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Population ageing and health care expenditure: a school of red herrings?


Werblow, Andreas; Felder, Stefan; Zweifel, Peter (2007). Population ageing and health care expenditure: a school of red herrings? Health Economics, 16(10):1109-1126.

Abstract

This paper revisits the debate on the red herring, viz. the claim that population ageing will not have a significant impact on health care expenditure (HCE). It decomposes HCE into seven components, includes both survivors and deceased individuals, and estimates a two-part model of the demand for health care services, using a large Swiss data set for 1999. It finds no or weak age effects on HCE for the components of HCE when proximity to death is controlled for, and points to differences between users and non-users of long-term care (LTC). For deceased non-users of LTC services, a falling age curve for all components of HCE except for inpatient care is observed, while survivors show a weak age effect in ambulatory and inpatient care once proximity to death is controlled for. As to surviving users of LTC services, their probability of incurring LTC expenses markedly increases in old age, while most of the components of their conditional HCE show a decreasing age profile. Thus, a school of red herrings can be claimed to exist-with the possible exception of LTC, where ageing might matter regardless of proximity to death.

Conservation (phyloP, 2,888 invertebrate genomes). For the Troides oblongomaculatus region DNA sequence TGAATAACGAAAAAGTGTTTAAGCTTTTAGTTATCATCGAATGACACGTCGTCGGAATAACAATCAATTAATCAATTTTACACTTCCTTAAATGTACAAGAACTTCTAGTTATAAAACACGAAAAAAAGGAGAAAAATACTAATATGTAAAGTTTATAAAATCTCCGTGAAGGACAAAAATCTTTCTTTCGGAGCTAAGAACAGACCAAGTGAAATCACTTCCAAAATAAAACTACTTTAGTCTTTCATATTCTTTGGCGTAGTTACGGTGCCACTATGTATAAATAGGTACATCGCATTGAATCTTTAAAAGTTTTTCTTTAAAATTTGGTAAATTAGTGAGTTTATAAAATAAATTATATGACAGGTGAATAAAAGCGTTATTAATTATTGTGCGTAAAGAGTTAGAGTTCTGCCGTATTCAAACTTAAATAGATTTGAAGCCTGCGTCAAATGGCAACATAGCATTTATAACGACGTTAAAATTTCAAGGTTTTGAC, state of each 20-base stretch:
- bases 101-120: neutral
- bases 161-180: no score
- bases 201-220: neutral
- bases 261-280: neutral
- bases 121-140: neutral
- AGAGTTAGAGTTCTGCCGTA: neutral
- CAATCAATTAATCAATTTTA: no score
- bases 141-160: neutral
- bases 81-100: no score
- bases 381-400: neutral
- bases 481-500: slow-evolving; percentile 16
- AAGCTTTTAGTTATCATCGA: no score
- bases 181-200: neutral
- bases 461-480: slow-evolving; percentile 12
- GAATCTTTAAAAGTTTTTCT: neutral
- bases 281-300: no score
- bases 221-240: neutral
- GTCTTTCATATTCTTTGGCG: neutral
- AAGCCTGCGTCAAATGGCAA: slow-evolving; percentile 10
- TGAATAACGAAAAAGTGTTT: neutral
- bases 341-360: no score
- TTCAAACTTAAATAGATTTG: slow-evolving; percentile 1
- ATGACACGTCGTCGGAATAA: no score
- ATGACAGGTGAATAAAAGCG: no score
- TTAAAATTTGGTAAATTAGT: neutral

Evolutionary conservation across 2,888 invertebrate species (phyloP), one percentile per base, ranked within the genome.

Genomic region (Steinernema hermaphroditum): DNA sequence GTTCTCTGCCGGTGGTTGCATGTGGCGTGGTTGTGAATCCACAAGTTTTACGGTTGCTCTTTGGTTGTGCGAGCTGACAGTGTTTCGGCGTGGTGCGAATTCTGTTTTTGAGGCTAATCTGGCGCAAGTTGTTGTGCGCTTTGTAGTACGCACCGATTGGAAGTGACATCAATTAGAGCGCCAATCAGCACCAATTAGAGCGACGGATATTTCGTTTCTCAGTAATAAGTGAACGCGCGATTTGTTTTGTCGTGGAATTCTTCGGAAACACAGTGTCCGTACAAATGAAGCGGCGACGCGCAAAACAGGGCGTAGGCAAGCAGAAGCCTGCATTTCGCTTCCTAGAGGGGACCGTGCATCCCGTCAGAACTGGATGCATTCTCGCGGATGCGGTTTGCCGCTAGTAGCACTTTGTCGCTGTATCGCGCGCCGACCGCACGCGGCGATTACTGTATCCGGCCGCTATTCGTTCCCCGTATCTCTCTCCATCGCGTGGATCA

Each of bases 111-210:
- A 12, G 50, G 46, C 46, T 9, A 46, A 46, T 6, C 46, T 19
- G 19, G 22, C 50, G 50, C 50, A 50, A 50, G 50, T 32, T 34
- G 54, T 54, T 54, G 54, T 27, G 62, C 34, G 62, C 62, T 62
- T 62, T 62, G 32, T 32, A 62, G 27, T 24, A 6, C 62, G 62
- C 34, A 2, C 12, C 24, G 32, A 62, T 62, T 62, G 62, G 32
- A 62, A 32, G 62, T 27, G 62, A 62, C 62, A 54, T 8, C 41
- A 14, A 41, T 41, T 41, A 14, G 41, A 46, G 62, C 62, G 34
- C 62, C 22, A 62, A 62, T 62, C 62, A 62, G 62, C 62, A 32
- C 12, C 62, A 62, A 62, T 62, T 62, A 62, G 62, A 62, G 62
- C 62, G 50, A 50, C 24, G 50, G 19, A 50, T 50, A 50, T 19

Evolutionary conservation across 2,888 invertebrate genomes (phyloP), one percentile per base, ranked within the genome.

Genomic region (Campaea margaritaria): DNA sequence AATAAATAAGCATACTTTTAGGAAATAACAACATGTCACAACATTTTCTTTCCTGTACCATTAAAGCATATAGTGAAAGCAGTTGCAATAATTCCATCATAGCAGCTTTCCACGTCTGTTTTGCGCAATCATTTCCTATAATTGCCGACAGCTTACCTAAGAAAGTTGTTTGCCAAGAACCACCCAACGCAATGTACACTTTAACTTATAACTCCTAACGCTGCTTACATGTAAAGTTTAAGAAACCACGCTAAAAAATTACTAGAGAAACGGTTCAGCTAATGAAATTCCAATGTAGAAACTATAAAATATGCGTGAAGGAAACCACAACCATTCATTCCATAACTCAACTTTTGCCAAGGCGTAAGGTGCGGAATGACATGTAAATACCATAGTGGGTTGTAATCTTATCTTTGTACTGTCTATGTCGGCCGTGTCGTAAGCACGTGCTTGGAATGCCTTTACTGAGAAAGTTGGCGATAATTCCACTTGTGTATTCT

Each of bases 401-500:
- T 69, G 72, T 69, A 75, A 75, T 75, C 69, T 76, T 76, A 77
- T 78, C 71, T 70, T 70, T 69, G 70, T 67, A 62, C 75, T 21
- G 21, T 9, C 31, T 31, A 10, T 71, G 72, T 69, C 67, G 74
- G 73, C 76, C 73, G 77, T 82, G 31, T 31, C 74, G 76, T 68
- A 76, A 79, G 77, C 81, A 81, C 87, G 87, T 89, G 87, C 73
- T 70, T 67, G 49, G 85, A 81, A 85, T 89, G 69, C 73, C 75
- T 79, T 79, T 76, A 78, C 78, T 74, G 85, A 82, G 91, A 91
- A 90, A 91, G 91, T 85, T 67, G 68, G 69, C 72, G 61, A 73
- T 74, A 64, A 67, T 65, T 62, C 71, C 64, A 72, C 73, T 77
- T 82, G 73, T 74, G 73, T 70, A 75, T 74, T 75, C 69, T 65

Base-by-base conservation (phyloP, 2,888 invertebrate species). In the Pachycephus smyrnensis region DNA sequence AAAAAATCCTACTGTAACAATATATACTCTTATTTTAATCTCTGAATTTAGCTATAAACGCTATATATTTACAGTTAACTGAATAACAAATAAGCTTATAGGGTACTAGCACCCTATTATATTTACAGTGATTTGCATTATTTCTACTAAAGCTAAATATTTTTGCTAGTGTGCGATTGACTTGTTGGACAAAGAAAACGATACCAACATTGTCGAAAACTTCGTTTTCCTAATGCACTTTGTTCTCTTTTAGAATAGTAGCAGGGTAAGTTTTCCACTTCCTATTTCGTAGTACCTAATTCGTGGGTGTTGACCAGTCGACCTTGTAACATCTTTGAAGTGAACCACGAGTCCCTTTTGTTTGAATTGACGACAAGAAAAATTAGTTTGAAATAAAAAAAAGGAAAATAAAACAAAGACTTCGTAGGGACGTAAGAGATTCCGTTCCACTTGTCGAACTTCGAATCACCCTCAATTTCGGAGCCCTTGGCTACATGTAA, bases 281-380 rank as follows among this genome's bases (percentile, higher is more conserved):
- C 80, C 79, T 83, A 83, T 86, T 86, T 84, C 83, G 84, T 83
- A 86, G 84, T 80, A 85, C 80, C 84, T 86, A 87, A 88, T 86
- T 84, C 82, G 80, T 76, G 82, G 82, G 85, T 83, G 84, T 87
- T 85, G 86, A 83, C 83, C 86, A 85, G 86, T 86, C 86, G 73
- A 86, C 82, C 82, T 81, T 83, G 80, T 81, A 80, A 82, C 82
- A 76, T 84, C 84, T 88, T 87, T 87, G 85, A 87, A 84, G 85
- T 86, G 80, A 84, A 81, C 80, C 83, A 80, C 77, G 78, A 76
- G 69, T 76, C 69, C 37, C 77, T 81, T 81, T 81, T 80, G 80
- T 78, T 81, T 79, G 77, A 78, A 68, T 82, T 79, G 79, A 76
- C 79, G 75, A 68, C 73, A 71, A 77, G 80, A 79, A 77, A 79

Abstract

This paper revisits the debate on the red herring, viz. the claim that population ageing will not have a significant impact on health care expenditure (HCE). It decomposes HCE into seven components, includes both survivors and deceased individuals, and estimates a two-part model of the demand for health care services, using a large Swiss data set for 1999. It finds no or weak age effects on HCE for the components of HCE when proximity to death is controlled for, and points to differences between users and non-users of long-term care (LTC). For deceased non-users of LTC services, a falling age curve for all components of HCE except for inpatient care is observed, while survivors show a weak age effect in ambulatory and inpatient care once proximity to death is controlled for. As to surviving users of LTC services, their probability of incurring LTC expenses markedly increases in old age, while most of the components of their conditional HCE show a decreasing age profile. Thus, a school of red herrings can be claimed to exist-with the possible exception of LTC, where ageing might matter regardless of proximity to death.

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Additional indexing

Item Type:Journal Article, refereed, original work
Communities & Collections:03 Faculty of Economics > Department of Economics
Dewey Decimal Classification:330 Economics
Language:English
Date:2007
Deposited On:27 Mar 2009 13:51
Last Modified:05 Apr 2016 12:33
Publisher:Wiley-Blackwell
ISSN:1057-9230
Publisher DOI:https://doi.org/10.1002/hec.1213

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